Fictional prose narrative of considerable length and some complexity that deals imaginatively with human experience through a connected sequence of events involving a group of persons in a specific setting. The genre encompasses a wide range of types and styles, including picaresque, epistolary, gothic, romantic, realist, and historical novels. Though forerunners of the novel appeared in a number of places, including Classical Rome and 11th-century Japan, the European novel is usually said to have begun with Miguel de Cervantes's Don Quixote. The novel was established as a literary form in England in the 18th century through the work of Daniel Defoe, Samuel Richardson, and Henry Fielding. The typical elements of a conventional novel are plot, character, setting, narrative method and point of view, scope, and myth or symbolism. These elements have been subject to experimentation since the earliest appearance of the novel. Compare antinovel. See also novella; short story.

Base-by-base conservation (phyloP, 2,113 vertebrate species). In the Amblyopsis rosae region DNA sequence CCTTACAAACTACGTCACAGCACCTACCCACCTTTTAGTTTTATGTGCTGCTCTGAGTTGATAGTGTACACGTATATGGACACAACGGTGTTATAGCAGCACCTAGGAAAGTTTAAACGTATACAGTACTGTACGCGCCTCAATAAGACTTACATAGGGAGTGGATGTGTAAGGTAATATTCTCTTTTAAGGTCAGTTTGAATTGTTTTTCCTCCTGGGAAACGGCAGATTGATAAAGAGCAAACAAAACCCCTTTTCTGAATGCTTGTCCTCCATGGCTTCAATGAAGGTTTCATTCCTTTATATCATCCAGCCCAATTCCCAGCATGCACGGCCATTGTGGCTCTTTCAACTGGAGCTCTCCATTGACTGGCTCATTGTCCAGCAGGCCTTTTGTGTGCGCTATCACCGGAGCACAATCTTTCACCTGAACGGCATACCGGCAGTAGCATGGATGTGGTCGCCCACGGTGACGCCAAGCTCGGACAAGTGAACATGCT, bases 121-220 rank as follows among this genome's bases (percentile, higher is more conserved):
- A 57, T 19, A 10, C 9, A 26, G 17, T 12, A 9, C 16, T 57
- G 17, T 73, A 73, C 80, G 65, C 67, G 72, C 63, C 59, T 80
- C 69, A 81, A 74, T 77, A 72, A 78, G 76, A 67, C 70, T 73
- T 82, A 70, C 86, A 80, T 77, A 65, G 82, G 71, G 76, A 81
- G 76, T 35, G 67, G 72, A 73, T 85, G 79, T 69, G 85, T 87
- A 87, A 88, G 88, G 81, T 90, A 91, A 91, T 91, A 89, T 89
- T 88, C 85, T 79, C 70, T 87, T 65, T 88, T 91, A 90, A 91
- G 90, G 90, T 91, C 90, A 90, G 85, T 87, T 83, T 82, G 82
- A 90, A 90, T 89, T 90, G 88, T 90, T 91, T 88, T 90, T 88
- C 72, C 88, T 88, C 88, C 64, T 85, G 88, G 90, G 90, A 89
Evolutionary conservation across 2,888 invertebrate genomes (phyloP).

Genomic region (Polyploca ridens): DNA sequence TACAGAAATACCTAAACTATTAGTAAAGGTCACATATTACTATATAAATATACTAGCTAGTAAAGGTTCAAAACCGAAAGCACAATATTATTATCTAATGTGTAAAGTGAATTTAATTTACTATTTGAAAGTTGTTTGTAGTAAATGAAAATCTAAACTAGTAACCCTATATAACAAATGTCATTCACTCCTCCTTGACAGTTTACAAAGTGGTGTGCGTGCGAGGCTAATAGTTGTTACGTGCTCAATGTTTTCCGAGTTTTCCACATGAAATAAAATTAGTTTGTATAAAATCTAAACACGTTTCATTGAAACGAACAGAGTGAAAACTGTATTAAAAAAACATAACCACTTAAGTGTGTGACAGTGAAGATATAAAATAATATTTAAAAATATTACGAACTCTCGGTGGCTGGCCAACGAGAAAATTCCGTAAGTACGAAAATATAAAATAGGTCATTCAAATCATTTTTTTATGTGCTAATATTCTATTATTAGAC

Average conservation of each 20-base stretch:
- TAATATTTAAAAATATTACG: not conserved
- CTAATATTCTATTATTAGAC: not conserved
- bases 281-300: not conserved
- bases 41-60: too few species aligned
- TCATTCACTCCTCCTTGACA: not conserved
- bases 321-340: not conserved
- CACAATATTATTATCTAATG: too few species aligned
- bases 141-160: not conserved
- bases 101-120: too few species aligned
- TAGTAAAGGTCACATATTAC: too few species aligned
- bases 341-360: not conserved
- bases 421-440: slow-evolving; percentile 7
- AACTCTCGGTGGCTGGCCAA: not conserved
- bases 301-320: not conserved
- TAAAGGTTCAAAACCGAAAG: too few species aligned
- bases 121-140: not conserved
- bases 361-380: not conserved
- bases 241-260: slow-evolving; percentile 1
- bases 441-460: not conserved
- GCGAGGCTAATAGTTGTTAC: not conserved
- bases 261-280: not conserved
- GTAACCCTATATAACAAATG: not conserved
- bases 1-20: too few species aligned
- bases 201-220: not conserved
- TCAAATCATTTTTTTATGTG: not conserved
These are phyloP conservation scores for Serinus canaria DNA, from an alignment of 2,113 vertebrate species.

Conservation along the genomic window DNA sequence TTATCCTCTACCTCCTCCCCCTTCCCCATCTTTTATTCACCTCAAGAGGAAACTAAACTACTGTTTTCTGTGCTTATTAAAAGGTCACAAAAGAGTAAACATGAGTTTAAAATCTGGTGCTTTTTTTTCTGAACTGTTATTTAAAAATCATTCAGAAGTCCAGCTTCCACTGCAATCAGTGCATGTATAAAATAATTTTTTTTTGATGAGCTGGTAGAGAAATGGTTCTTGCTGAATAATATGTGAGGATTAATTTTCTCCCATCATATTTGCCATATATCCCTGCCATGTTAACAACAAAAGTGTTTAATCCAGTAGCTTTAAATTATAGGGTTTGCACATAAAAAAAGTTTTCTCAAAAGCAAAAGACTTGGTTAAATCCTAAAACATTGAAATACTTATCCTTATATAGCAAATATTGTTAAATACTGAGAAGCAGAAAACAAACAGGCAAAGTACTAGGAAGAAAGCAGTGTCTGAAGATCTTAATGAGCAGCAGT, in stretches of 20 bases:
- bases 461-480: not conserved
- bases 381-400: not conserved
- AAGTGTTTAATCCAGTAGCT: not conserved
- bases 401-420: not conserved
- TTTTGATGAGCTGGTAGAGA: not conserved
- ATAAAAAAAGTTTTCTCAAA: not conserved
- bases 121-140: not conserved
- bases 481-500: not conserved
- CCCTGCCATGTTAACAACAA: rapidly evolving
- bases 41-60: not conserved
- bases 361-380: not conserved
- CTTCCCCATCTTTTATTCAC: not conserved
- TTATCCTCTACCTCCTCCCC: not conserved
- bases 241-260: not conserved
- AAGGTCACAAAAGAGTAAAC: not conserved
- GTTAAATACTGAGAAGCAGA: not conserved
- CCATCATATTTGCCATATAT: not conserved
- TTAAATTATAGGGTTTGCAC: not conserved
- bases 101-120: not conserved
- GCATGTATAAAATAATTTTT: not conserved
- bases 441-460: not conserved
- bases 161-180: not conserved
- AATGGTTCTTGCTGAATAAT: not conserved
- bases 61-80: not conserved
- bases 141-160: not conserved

This entry comes from Encyclopædia Britannica Concise.
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